The witnesses also expressed surprise that the withdrawal bill appeared not to cover the eventuality of no agreement being reached.

Given the deliberations of the Committee, we can now understand the context of two important oral questions put to the Prime Minister and her answers. The first was by Kate Hoey, on 9th.October 2017

Kate Hoey (Vauxhall) (Lab)

The European Commission talks continually about the need for Her Majesty’s Government to provide certainty and clarity. Is there not one area in which we could provide that certainty and clarity very plainly, today and in our negotiations? Could we not make clear that in March 2019 we will withdraw from the common fisheries policy, take back all our fisheries, and ensure that our fishing communities actually take back control of who fishes in British waters?

The Prime Minister

The hon. Lady is right to suggest that when we leave the European Union one of the aspects of leaving it will be leaving the common fisheries policy. Of course, we will need to consider the arrangements that we want to put in place here in the United Kingdom for the operation of our coastal waters and the operation of fishing around them.

This does not answer the question regarding when we are going to be leaving the CFP. Will it be on 29th March 2019 as per Article 50? Also, what does Mrs May mean when she talks about our “coastal waters”?All very unsatisfactory.

Further questions were raised on 11th October:-

Mr Alistair Carmichael (Orkney and Shetland) (LD)

Is it the Prime Minister’s intention that the United Kingdom should remain part of the common fisheries policy during any transitional period after we leave the European Union? [900931]

The Prime Minister

When we leave the European Union, we will be leaving the common fisheries policy. As part of the agreement that we need to enter into for the implementation period, obviously that and other issues will be part of that agreement. But when we leave the European Union, we will leave the common fisheries policy.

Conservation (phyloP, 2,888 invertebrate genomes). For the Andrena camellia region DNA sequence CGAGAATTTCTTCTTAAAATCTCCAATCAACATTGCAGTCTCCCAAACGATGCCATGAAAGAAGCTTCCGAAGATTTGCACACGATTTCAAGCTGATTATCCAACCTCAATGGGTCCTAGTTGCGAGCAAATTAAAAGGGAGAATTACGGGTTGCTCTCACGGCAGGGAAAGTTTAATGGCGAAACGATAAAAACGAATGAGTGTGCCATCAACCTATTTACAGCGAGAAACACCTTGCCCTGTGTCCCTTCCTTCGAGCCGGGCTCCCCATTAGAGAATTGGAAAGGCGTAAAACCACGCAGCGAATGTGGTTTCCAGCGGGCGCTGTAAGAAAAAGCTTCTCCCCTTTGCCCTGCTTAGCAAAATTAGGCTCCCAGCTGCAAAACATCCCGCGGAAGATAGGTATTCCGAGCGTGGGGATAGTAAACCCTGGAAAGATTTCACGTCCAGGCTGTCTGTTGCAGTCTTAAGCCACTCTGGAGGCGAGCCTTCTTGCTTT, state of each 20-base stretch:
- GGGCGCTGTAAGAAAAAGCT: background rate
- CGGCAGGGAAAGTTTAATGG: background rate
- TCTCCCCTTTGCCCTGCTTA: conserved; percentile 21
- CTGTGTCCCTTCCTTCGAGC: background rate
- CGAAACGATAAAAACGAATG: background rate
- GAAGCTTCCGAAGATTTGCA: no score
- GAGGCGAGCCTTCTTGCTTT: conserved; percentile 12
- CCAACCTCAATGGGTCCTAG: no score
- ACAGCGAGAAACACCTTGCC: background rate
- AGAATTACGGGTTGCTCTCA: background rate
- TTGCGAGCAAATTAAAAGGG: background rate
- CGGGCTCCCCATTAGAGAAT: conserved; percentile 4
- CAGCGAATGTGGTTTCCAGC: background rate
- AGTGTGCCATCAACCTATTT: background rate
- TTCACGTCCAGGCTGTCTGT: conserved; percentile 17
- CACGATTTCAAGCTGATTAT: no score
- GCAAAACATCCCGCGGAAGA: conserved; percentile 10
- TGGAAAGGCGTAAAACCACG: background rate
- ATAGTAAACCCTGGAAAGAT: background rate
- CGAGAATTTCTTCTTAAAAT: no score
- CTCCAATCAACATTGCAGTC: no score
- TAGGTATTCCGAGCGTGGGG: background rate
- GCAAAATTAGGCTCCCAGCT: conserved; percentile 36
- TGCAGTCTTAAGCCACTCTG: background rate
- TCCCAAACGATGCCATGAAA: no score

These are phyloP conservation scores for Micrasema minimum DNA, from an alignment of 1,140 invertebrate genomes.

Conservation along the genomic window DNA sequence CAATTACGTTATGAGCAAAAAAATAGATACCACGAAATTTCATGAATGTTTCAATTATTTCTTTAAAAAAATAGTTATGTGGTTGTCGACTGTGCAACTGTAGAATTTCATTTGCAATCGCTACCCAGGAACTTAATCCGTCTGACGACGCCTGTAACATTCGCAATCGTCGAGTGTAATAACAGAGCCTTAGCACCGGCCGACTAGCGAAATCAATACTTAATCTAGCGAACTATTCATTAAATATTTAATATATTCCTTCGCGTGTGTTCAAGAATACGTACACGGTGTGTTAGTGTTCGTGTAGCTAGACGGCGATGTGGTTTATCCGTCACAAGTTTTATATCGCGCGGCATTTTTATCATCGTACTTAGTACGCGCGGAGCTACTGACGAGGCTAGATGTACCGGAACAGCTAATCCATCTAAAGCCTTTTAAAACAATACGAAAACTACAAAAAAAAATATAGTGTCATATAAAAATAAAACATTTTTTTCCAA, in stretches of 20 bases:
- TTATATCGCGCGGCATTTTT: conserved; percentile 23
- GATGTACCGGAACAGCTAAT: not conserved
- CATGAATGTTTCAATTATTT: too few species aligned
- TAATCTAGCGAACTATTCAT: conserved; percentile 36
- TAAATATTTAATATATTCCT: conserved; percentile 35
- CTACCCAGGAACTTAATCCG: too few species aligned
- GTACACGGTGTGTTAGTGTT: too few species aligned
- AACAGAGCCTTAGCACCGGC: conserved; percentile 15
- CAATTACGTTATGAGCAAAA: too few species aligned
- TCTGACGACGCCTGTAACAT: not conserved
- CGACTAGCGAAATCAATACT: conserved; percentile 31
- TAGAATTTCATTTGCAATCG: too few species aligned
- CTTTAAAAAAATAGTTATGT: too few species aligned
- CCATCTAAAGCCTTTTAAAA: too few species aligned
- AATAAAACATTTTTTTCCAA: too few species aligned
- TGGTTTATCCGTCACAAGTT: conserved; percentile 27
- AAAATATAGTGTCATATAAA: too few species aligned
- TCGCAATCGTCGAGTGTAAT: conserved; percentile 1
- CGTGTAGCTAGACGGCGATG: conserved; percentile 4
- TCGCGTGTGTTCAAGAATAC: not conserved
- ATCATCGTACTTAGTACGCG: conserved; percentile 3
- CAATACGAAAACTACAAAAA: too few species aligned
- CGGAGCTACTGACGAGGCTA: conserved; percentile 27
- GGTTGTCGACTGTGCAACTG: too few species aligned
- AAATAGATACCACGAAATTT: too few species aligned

This is a very confusing answer; which date are we leaving? By raising the subject of an implementation period it sounds as if it is to be later than the official Brexit date – 29th March 2019. Fishing is going to be part of the withdrawal agreement which means a final withdrawal treaty, which in turn brings in problems.

Then on the same day 11 October another oral question was asked by Mrs Sheryll Murray, the MP for South East Cornwall, as follows:-

Will my right hon. Friend confirm that once we leave the EU we will have total control over our internationally recognised fisheries limits, that fishermen from Scotland, Wales, Northern Ireland and England will benefit from any new management regime, and that this will not be bargained away during any negotiations?

Damian Green  (First Secretary of State and Minister for the Cabinet Office)

I am happy to assure my hon. Friend that when we leave the EU we will be fully responsible under international law for controlling UK waters and the sustainable management of our fisheries. Through the negotiations we will of course work to achieve the best possible deal for the UK fishing industry as a whole.

This answer poses the question as to whether our Government understands our obligations under International law. If it did, you wouldn’t be taking about achieving “the best possible deal”. International law is clear; as far as fishing is concerned, it is the EU which has to ask for a deal, not the UK.

It was nine months ago when Fishing for Leave raised the issue of the Great Repeal Bill (now the European Union (Withdrawal) Bill) with the newly-created Department for Exiting the EU (DExEU). We were concerned about the Exit day being moved through domestic legislation. We have said all along it could bring a legal challenge on acquired rights, bogging us down for years, thanks to the Vienna Convention on Treaties. To this day, DExEU is dismissing this out of hand.